Minamata disease began to raise attention worldwide, and expert meetings were convened by UN agencies. It was concluded that pregnant women “may be” at greater risk, but a proposed exposure limit for methylmercury at first aimed only at protecting adults. Meanwhile, evidence accumulated from epidemiologic studies in the Faroe Islands and elsewhere on neurobehavioral deficits in children prenatally exposed to methylmercury through maternal seafood diets. In 1998, US authorities called a meeting of international experts.6 Their conclusions spelled out uncertainties of the scientific evidence and some apparent disagreements among studies. However, a US National Research Council committee7 soon thereafter concluded that neurodevelopmental deficits are the most sensitive and well-documented effects of methylmercury exposure, and that these effects warranted a low exposure limit. This conclusion was internationally accepted.8 Chronic methylmercury toxicity in adults is now becoming more widely documented due to unfortunate experiences elsewhere.9
Seen in present-day perspective, the 1971 study has limitations due to its cross-sectional design, the crude classification of exposure and neurologic manifestations, and the possible misclassification due to the large number of examiners. However, it was the first and largest population-based study conducted in Minamata, and it benefited from a high participation rate in all of the 3 study areas. The study was clearly visionary and courageous for its time. Its message on nonspecific, subclinical dysfunction as an outcome of low level exposures to environmental toxicants remains important. From the above consideration of the political and scientific controversies on Minamata disease, it seems clear why the 1971 study was not released in Japan at the time. Could it have been published, elsewhere, perhaps in the United States? We think not. The scientific community was not ready. Even the first papers from the Faroes studies on developmental toxicity were repeatedly rejected by major journals before eventually being published, and that was only in the 1990s.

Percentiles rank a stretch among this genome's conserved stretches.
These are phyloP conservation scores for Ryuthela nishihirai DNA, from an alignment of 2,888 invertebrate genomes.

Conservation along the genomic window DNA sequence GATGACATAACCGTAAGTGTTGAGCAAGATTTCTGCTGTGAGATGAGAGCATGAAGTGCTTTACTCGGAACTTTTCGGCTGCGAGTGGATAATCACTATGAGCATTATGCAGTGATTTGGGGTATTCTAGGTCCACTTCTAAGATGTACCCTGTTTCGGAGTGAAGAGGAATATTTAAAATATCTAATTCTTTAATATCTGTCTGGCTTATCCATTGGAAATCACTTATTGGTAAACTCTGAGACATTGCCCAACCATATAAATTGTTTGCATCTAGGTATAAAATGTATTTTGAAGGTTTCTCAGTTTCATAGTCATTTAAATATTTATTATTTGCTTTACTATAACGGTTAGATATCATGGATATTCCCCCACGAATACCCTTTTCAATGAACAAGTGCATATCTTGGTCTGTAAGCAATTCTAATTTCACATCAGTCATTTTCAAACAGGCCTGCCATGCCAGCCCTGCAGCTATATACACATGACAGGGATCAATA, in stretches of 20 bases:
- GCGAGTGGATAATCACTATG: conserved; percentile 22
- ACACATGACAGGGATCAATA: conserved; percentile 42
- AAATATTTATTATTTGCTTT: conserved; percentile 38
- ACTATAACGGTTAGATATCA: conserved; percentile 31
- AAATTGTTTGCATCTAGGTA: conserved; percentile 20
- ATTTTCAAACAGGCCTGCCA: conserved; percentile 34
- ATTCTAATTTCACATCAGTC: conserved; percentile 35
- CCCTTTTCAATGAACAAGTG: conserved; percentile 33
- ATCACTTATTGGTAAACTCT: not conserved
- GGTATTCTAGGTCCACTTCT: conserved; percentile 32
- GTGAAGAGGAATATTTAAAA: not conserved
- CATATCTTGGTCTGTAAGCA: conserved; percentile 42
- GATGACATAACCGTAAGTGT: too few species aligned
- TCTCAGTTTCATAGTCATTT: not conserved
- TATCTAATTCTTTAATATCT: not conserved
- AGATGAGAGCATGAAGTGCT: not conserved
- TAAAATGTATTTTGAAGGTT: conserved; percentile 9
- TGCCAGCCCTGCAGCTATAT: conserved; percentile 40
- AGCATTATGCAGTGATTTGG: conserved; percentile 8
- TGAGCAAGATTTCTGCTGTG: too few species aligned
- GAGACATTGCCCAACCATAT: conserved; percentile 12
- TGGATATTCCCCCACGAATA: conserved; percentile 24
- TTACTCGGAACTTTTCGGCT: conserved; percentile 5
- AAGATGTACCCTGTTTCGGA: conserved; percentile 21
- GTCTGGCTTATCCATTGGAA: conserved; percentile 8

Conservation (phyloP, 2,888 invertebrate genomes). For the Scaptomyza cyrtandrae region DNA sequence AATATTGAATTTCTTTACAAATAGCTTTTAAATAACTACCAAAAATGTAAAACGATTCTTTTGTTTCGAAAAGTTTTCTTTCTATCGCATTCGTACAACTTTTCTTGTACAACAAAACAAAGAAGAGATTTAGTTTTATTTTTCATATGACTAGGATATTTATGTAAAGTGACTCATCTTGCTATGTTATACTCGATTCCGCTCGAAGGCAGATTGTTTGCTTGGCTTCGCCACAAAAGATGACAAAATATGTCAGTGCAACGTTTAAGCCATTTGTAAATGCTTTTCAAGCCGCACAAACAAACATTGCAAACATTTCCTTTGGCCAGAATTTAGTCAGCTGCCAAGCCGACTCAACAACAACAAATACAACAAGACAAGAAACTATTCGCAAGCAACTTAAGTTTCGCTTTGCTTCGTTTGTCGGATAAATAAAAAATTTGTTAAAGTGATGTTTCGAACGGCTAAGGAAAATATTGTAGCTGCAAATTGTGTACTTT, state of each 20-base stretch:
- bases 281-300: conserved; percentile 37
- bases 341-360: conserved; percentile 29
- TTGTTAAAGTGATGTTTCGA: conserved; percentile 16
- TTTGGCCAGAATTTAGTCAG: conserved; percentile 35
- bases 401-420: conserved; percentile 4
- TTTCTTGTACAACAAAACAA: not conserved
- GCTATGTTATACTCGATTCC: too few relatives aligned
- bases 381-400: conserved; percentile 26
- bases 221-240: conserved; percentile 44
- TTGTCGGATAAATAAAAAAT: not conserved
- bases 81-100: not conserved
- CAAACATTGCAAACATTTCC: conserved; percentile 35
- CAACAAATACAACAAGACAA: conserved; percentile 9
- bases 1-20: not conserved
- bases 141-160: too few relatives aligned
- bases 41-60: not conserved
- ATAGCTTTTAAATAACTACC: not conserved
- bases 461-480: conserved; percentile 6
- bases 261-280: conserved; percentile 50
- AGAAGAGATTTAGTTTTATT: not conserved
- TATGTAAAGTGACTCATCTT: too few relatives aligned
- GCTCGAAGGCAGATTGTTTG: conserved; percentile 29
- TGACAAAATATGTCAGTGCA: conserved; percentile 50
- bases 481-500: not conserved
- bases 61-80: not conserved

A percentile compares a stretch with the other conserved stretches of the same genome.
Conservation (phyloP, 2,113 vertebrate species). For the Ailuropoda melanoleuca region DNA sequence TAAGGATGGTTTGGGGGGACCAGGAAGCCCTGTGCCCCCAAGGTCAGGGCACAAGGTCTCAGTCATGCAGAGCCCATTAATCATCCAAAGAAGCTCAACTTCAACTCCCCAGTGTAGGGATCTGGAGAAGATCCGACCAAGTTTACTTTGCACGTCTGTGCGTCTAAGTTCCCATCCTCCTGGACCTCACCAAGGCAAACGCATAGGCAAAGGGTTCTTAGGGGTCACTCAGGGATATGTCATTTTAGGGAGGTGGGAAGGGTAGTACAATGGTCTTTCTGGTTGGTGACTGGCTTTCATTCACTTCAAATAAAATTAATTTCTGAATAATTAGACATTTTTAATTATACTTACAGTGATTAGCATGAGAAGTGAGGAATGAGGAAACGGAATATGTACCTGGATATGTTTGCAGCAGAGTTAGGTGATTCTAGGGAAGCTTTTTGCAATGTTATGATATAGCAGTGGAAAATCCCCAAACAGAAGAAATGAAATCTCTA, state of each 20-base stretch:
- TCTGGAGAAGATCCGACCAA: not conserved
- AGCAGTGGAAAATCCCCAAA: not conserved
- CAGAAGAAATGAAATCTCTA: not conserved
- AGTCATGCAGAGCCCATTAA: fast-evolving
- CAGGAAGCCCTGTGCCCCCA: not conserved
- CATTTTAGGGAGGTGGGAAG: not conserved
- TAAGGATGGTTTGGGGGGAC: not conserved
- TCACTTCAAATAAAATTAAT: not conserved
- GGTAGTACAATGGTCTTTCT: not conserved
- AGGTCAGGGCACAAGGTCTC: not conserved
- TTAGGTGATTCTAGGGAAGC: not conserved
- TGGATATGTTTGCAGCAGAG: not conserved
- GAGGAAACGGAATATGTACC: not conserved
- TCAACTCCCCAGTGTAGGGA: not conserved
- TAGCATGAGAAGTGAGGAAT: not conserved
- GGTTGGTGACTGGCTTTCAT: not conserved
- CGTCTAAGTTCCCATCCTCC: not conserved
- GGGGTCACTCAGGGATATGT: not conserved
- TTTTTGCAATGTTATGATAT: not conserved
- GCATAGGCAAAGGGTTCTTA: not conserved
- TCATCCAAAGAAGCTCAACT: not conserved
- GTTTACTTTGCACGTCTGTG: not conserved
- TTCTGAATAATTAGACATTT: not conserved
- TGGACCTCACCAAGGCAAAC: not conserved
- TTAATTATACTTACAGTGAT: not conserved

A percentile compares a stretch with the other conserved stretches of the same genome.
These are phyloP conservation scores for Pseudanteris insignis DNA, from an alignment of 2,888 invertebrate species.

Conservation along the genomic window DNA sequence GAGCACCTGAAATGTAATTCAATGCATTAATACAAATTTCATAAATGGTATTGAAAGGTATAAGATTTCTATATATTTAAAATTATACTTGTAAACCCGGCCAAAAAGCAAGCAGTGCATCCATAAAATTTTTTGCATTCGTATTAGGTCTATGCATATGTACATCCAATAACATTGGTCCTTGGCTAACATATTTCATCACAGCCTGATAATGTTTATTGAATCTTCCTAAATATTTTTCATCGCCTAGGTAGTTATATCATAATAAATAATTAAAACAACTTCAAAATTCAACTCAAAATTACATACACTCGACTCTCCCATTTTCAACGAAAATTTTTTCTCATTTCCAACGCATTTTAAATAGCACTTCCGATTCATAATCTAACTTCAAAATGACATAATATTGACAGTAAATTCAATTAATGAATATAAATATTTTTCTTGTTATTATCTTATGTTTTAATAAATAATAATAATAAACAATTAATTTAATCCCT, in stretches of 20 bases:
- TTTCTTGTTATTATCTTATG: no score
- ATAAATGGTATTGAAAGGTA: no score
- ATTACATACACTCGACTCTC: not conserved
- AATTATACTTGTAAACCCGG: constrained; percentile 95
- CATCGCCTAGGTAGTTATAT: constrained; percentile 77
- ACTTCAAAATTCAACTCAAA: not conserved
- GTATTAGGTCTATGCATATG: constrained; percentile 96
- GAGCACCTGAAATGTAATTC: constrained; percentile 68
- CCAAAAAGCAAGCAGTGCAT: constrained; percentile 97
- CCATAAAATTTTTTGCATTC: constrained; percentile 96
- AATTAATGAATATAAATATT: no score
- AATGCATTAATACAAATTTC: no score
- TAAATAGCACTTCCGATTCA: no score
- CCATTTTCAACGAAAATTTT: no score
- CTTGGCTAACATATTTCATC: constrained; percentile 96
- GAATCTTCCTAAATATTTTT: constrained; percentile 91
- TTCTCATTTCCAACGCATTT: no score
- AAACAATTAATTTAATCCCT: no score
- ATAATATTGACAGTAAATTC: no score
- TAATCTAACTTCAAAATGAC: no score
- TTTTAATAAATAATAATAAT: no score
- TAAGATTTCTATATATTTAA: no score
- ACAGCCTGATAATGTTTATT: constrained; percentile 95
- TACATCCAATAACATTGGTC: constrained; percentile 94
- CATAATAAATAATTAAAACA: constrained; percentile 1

As epidemiologists, we must recognize an important warning reflected by this delayed paper on Minamata disease. For decades, scientific uncertainties on mercury led to exaggerated controversies that delayed preventive action.10 However, when uncertainties are interpreted as support of the null hypothesis, the costs to human health and society can be enormous.11 We have a responsibility to combine our epidemiology talents and insights with the courage to elicit preventive action against the harm caused by environmental chemicals. Emphasis on uncertainties amid skepticism from colleagues, regulatory agencies, or stakeholders should not allow us to forget to call attention to preventable risks. Although seemingly fleeting (or mercurial), this is the true warning from the 1971 paper.
ABOUT THE AUTHORS
PHILIPPE GRANDJEAN is Professor and Chair of Environmental Medicine at the University of Southern Denmark and Adjunct Professor of Environmental Health at the Harvard School of Public Health. He has carried out research at the Faroe Islands and elsewhere on the environmental epidemiology of methylmercury exposure. ANNA CHOI is an environmental epidemiologist and Research Associate at the Harvard School of Public Health. She has studied methylmercury effects in the Faroe and Seychelles Islands.